(Reuters) - General Electric Co (GE.N) secured a medical equipment deal with two hospitals in Myanmar on Saturday, becoming the first U.S. company to restart business in the long-isolated country since Washington eased sanctions this week.
U.S. firms are wasting no time since U.S. President Barack Obama announced the issue of general licenses on Wednesday to allow investment and financial services.
GE was the first to move, agreeing through its local dealer to provide X-ray machines for cardiology and topography to two private hospitals in Myanmar.
The deal was announced on Saturday during a U.S. business trip to Myanmar, where investors are hoping to tap into everything from infrastructure and financial services to information technology, oil and gas.
Wary of being left behind by Asian companies, 70 people from 37 U.S. firms were on hand to scope opportunities in the once secretive state.
Although the GE deal through local partner, Sea Lion Co Ltd, was relatively small at approximately $2 million, the company has big plans for Myanmar, where the government has vowed to boost healthcare spending and tackle chronic power shortages.
“We’re now good to go,” GE’s chief executive for ASEAN (Association of Southeast Asian Nations) Stuart Dean said in an interview on the sidelines of a forum of U.S. businesses in Siem Reap, Cambodia on Friday.
“Before it was a grey area, we didn’t know if this was permitted or not. We would prefer it this way, to see the end user. If we gave a hospital 60 days to pay, was that financing and breaking sanctions? We weren’t sure, but now that’s covered by the licenses, so we’re very positive.”
Myanmar’s 15-month-old quasi-civilian government is navigating an ambitious path to develop a resource-rich but desperately poor country that wilted under 49 years of military rule and sanctions, which have largely kept U.S. firms at bay.
Major U.S. companies dealing there under the embargoes were Chevron (CVX.N), which set up there before sanctions were put in place, and Caterpillar (CAT.N), which has sold bulldozers and excavators in Myanmar through an independent dealer.
The licenses issued to U.S. companies cover provision of financial services and a reporting requirement and detailed disclosures to promote transparency in a notoriously corrupt country, a move Obama said was to provide “immediate incentives to reformers”.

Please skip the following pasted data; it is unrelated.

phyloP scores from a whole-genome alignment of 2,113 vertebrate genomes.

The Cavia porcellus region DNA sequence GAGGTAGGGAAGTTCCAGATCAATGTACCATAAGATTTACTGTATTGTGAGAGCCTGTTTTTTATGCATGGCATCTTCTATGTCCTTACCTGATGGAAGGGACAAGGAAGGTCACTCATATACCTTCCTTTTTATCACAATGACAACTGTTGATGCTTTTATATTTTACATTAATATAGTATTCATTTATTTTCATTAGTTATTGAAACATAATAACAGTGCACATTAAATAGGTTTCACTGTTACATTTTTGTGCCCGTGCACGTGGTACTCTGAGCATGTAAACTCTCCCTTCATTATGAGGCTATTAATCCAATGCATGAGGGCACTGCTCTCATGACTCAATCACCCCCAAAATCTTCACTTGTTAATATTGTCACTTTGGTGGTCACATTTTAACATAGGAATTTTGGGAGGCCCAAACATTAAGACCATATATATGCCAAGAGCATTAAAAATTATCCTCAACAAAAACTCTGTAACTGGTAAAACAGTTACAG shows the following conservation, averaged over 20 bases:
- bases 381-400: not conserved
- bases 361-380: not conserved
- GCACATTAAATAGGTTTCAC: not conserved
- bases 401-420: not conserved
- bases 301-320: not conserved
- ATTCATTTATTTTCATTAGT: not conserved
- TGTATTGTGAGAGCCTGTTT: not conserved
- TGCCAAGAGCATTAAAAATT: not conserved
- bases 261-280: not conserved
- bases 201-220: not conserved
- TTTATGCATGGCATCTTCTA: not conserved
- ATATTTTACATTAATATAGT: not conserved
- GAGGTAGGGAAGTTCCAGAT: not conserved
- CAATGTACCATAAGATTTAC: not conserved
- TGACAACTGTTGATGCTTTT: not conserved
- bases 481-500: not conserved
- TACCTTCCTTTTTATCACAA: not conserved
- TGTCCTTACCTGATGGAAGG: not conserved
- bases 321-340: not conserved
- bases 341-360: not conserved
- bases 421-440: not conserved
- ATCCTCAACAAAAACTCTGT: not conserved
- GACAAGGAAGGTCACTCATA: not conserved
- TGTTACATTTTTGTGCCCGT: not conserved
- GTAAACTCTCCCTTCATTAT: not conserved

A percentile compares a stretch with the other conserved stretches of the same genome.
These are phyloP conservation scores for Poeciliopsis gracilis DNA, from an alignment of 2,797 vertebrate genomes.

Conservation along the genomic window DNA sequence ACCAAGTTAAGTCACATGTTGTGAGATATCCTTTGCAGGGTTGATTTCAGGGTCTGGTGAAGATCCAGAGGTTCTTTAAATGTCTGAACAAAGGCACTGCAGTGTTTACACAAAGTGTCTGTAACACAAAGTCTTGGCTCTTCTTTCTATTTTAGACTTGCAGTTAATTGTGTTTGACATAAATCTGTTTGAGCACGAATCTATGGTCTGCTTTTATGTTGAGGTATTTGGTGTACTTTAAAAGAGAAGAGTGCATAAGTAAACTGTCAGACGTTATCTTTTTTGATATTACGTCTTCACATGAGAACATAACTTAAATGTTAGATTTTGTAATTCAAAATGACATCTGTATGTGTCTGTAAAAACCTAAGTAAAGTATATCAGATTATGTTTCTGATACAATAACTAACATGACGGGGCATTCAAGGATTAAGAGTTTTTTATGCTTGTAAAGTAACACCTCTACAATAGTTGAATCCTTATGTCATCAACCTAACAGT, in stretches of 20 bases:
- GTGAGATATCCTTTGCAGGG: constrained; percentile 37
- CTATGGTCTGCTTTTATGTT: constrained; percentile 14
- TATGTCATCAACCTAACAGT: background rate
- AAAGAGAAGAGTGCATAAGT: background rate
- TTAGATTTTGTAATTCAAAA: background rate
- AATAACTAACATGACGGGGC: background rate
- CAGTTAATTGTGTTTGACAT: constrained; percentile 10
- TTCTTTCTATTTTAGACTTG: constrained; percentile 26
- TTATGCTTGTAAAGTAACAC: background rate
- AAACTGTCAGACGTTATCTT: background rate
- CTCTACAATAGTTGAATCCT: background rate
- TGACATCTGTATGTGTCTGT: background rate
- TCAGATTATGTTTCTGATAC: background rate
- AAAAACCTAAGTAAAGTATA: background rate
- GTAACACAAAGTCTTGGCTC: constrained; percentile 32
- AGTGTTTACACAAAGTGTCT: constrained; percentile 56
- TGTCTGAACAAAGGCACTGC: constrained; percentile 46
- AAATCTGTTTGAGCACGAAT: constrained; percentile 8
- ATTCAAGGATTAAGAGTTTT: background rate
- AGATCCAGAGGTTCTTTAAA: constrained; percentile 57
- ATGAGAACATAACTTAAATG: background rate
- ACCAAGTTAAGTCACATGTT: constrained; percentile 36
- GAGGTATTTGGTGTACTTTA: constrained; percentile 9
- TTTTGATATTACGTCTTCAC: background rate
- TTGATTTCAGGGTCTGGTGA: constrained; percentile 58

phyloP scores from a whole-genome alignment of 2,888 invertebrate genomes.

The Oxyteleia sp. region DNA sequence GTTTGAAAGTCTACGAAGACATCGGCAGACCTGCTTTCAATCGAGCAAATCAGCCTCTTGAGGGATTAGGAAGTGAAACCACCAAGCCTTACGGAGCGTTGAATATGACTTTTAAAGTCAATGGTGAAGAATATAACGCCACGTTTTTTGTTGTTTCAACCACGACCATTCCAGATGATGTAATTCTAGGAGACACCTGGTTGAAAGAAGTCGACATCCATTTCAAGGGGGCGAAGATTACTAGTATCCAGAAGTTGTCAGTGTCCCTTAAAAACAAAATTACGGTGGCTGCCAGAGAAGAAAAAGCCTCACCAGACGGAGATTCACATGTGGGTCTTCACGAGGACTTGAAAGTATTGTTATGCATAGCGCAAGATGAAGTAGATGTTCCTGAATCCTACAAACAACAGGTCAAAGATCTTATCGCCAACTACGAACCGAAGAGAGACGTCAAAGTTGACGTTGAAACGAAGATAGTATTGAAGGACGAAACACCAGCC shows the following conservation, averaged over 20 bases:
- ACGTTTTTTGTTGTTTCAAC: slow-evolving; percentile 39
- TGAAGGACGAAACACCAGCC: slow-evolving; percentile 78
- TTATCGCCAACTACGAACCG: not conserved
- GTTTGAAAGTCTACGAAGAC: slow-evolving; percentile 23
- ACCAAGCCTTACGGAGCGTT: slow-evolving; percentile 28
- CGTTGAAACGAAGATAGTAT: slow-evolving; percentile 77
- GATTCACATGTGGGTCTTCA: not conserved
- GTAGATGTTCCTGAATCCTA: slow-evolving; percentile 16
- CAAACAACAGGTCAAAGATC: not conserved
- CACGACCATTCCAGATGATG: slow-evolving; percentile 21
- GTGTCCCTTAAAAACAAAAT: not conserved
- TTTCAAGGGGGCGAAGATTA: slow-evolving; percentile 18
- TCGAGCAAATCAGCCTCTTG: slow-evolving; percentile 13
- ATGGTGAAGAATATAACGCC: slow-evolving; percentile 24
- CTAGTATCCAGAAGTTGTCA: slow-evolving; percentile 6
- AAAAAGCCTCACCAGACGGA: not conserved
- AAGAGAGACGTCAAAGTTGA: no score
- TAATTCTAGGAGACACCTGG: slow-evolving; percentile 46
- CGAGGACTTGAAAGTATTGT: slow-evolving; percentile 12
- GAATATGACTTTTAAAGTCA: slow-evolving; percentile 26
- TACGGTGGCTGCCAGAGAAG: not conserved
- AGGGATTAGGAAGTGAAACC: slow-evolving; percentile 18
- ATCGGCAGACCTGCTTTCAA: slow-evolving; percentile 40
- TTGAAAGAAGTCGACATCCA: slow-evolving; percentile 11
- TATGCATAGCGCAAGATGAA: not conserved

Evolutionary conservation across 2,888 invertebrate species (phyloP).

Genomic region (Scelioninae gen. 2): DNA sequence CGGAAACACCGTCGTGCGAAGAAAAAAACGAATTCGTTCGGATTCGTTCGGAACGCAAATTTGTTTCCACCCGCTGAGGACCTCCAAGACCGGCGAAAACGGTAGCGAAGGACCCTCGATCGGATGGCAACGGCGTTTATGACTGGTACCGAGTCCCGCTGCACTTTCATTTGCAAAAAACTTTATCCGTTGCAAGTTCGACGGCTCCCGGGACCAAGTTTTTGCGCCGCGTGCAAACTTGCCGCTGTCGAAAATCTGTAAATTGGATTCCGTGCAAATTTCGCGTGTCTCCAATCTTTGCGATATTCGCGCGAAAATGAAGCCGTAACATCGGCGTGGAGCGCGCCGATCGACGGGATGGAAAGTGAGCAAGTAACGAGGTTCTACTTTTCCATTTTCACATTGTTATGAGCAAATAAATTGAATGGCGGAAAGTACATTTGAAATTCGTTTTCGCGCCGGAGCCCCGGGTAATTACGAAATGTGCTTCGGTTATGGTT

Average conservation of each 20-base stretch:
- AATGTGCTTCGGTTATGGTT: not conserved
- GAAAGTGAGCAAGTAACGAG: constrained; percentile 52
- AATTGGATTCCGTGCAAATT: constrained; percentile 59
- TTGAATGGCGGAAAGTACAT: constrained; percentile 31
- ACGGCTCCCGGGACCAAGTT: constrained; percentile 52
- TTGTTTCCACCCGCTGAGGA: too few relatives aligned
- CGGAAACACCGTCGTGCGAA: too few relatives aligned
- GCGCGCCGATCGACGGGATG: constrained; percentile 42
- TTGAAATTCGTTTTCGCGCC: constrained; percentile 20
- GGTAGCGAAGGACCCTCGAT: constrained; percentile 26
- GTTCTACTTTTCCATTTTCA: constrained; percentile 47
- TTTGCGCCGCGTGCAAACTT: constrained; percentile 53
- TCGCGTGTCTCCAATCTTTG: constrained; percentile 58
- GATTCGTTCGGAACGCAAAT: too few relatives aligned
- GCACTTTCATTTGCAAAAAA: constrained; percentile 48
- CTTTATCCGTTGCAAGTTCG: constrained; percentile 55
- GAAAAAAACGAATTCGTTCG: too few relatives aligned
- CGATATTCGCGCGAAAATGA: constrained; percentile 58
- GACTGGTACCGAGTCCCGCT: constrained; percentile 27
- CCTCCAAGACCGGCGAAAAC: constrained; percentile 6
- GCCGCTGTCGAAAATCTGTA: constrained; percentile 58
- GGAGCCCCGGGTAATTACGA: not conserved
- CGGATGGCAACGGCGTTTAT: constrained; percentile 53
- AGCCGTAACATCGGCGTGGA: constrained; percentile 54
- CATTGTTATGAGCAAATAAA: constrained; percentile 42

One of the biggest challenges for Myanmar’s government, and of concern for many investors, is its power outages. Myanmar has an outdated grid and three-quarters of its 60 million people do not have regular access to electricity. Although it generates hydro-power, most of its output is exported to its neighbors.
Dean said GE was working fast to try to agree a deal to supply Myanmar with two 25-megawatt gas turbines, which the government promised to the public in response to protests in several cities. It was also seeking to upgrade old GE technology sold to Myanmar before the imposition of sanctions.
“We continue to negotiate this, discussions are ongoing, but unlike healthcare equipment it’s complicated, you have to connect to the grid and you need gas,” Dean said.
“There’s an urgency, we’re working it hard, Myanmar’s working it hard, but they’re inundated with other proposals and in terms of people who understand how to negotiate energy deals, they’re limited.”
Now that financing was permitted, the world’s biggest jet engine and electric turbine maker would eventually look to aircraft leasing there as Myanmar prepares to build a new airport outside the commercial capital Yangon.
Dean said the country was also interested in upgrading Myanmar’s decrepit railways and fleet, which was not GE technology, but the company might provide signaling equipment.
With a request to open an office in Yangon still pending, progress would be slow and the company, he said, would limit its work in the country for now.
“We still have no feet on the ground. We’re looking to hire by the end of the year, it’s one step at a time,” he said. “The real focus is, let’s do healthcare and electricity well.”
Reporting by Martin Petty Siem Reap, Cambodia; Editing by Jeremy Laurence